After the requisite time spent discussing and expressing the feelings of each, Anne turned to more practical questions. “And how did you come into possession of my diary sir?”

Frederick grinned at her sheepishly, “I was sitting in the window seat in the library at Kellynch, haunted by the vision of your tear-streaked face as you broke our engagement and with it my heart, when I spied a speck of green behind the bookshelf. Desperately trying to distract myself from my memories, I set to fishing it out. You can imagine my shock when I discovered that my chosen diversion, rather than distracting me from you, turned out to contain your innermost thoughts. When we first met and fell in love, I believed that I understood you better than I'd ever understood another human being. But after you cut me I felt perplexed and betrayed as if I'd never really known you at all. I apologize for intruding on your privacy in such a way, but I couldn't resist the chance at an insight into your mind.”

“I admit I find it hard to reproach you for it if it brought about our renewed understanding.”

“That first night it served only to torment me. I read only the final entry which revealed that Charles Musgrove had proposed, you were unsure of your decision, and that you still loved me. I had barely time to process this information before Admiral Croft informed me that we were engaged for dinner with the Musgroves, where I would meet the heir, Charles and his wife … formerly Miss Elliot. I was stricken. As soon as I came to understand your feelings and my own I discovered that you were married and forever out of my reach.”

“You thought I married Charles!”

“You may have noticed that the Admiral has some difficulty with ladies names, so he could enlighten me no further. As I knew that the man had proposed to you it was not too great an assumption to think you had accepted. And so I steeled myself against the pain of meeting you in the company of your husband. I fear I made a fool of myself when I was introduced to Mrs. Charles Musgrove and in my relief I was less guarded in my response than I would have wished.”

“Mary did inform me – with a suggestive tone – that you were very attentive to her,” Anne laughed.

“I smiled like a besotted fool, I believe. But that joy was diminished when I found you were not a quarter mile away and yet avoided the dinner. Your sister downplayed the child's injury and I suspected that you were avoiding me.”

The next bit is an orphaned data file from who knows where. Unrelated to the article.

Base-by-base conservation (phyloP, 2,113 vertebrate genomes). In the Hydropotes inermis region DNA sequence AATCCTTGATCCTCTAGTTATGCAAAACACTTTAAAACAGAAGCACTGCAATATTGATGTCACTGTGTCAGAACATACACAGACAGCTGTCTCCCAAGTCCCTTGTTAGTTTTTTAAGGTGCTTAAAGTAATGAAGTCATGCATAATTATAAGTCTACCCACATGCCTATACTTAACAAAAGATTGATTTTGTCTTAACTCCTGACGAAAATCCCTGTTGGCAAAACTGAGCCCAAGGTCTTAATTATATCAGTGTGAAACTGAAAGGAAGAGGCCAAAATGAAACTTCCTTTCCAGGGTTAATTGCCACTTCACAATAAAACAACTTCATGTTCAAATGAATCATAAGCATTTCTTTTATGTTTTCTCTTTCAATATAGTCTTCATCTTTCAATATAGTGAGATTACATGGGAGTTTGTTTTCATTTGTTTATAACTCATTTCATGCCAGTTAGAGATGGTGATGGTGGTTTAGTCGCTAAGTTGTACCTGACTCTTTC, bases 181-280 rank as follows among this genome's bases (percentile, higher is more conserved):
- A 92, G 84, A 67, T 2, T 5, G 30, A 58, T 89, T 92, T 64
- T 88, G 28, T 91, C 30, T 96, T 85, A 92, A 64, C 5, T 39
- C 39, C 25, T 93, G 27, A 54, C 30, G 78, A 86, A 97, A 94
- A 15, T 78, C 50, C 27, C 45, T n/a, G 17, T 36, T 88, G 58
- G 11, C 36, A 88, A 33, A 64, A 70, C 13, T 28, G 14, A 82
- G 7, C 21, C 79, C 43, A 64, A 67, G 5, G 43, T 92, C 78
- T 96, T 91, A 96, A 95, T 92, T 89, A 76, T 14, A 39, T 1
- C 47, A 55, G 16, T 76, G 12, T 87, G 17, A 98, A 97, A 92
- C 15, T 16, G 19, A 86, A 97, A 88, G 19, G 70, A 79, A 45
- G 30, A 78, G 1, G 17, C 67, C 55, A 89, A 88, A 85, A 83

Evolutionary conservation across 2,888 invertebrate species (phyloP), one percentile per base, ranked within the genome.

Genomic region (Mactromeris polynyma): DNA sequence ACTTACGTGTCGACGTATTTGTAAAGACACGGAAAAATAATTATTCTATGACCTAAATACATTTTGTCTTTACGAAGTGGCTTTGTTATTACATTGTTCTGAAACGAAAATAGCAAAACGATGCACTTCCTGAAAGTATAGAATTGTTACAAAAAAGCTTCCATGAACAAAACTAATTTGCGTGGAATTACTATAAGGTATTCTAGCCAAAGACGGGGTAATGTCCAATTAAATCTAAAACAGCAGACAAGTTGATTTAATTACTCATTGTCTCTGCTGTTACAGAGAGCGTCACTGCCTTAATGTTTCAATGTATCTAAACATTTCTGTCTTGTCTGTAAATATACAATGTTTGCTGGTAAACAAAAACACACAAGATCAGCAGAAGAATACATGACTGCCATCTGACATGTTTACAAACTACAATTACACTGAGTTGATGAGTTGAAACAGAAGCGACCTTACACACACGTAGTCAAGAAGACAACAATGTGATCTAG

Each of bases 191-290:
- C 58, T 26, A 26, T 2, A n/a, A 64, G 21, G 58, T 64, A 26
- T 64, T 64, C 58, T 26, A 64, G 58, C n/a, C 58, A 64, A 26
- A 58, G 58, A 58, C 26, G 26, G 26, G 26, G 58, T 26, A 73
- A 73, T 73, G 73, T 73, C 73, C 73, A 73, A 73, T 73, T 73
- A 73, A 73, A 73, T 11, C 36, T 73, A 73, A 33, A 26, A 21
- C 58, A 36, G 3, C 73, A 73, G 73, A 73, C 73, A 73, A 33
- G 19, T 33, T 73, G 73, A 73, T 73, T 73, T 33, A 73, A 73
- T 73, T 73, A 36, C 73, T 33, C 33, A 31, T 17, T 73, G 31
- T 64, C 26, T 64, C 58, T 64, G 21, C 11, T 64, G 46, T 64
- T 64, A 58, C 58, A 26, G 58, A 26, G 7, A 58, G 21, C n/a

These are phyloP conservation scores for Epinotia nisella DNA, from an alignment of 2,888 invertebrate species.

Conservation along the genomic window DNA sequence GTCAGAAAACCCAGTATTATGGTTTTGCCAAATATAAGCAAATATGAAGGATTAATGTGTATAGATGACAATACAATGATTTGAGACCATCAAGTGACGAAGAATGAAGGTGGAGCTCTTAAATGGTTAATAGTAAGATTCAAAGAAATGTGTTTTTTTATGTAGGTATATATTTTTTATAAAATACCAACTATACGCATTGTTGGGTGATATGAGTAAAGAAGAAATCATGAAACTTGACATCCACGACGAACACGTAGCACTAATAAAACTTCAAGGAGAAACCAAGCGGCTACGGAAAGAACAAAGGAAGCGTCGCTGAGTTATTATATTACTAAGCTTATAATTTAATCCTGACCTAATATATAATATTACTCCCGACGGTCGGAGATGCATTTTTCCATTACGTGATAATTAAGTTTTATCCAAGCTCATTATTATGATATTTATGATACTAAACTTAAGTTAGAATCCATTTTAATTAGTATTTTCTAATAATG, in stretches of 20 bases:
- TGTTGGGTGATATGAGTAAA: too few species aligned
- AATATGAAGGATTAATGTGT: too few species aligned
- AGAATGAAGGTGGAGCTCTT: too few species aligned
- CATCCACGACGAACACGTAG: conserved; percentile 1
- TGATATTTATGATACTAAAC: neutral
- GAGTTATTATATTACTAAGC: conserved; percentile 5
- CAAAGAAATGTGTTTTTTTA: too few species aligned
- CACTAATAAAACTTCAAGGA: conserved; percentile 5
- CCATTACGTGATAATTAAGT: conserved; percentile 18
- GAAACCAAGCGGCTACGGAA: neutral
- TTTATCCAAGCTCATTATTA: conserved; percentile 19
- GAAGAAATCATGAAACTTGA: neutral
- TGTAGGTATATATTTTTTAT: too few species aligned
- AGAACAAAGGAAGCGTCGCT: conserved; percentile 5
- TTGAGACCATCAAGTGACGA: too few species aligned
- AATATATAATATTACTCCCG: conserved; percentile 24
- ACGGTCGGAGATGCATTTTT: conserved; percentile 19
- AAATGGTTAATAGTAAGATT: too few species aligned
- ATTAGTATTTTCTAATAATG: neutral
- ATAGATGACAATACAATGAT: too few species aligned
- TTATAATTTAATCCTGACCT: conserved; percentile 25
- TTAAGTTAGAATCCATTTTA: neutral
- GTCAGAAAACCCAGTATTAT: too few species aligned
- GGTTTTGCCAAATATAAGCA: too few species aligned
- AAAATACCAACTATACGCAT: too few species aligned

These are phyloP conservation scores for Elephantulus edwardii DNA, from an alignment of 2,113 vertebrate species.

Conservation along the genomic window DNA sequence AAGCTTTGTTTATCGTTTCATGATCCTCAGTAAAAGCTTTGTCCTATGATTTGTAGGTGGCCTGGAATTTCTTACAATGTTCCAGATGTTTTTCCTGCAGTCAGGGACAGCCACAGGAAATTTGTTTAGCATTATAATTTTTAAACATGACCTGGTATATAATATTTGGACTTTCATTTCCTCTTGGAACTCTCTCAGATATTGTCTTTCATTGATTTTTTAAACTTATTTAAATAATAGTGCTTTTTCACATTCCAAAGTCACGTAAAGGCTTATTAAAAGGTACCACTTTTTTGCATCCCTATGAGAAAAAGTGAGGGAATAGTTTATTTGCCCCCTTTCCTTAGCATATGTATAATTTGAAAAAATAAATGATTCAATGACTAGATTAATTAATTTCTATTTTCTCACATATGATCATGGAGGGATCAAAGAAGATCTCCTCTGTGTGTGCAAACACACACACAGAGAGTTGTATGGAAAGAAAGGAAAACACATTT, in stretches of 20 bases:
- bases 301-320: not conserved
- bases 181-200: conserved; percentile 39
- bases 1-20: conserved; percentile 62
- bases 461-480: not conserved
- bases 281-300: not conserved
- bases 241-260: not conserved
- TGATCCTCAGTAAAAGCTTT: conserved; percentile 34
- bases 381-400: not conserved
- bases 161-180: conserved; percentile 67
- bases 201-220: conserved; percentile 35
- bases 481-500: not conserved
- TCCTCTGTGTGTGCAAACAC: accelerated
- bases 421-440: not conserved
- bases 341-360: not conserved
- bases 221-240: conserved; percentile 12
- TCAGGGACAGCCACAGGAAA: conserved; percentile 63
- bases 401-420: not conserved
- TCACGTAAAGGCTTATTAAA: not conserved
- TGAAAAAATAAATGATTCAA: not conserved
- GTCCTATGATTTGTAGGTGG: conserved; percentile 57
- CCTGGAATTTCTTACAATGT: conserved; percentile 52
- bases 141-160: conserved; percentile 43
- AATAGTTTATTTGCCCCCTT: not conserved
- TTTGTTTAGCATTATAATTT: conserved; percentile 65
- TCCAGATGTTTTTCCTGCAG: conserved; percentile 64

“Little Charles really did need my care, though perhaps I was relieved by the delay in our reunion. I didn't know how to meet you as a common and indifferent acquaintance and I was unsure how you would act or feel.”

“My own concerns exactly! I knew that you had loved me at two and twenty, and apparently turned down an eligible match because of it, but that did not ensure that you loved me still. Meeting you the following morning, discerning that you had not altered, that you were as lovely and intelligent as I remembered, enjoying your smiles, was a sweet torture. You were polite but reserved and I could not tell your feelings.”

“I could say the same of you Frederick. I was not prepared for your easy camaraderie, and yet your conversation, your complements, were all on general matters that implied friendship rather than deeper feelings. Perhaps if you had called me lovely then...”

“I could hardly be more open in front of your sister and brother-in-law! And that fool had to go and add to every complement I gave you!”

“You can't be jealous of Charles! He's my brother!”

“Can't I? He's your brother-in-law, who had a long-standing attachment to you and married your younger sister only after you refused his offer of marriage,” he rationalized sulkily. Then taking her hand added, “a man does not recover from such a devotion of the heart to such a woman. He ought not; he does not. I can assure you from personal experience that you are a hard woman to forget Anne Elliot.”

Anne leaned forward and kissed him gently. “You have nothing to fear from Charles. His attachment to me was more puppy love. He liked to follow me around, fetch me punch and the like. I in turn would praise him when he did the right thing, scold him when he was wrong. He and I are of an age, and his sense is perhaps a bit weak, so it was inevitable that he would admire me. But shortly after I refused him Mary returned from school grown up and polished and far more apt to return his adoration. He gladly transferred his affections and married her. They are mostly happy together. He would never jeopardize that and you must know I would never …”

“Of course I knew you would never dally with your sister's husband! But jealously is not rational.”

“Ah yes, I believe my share of jealousy outweighed yours two to one by the end of that meal.”

“Ah, the determined Miss Musgroves,” he said in a jovial manner.

“You may make light of it now, but I was quite miserable at the time. You were seated with two beautiful, young, lively girls on either side of you, giving you their rapt attention. I am well aware that my beauty at seven and twenty cannot compete with that of Louisa Musgrove at seven and ten.”

“Stuff and Nonsense!” He interrupted her, “you are every bit as beautiful and enchanting now as you were eight years ago and I will not hear a word against it.”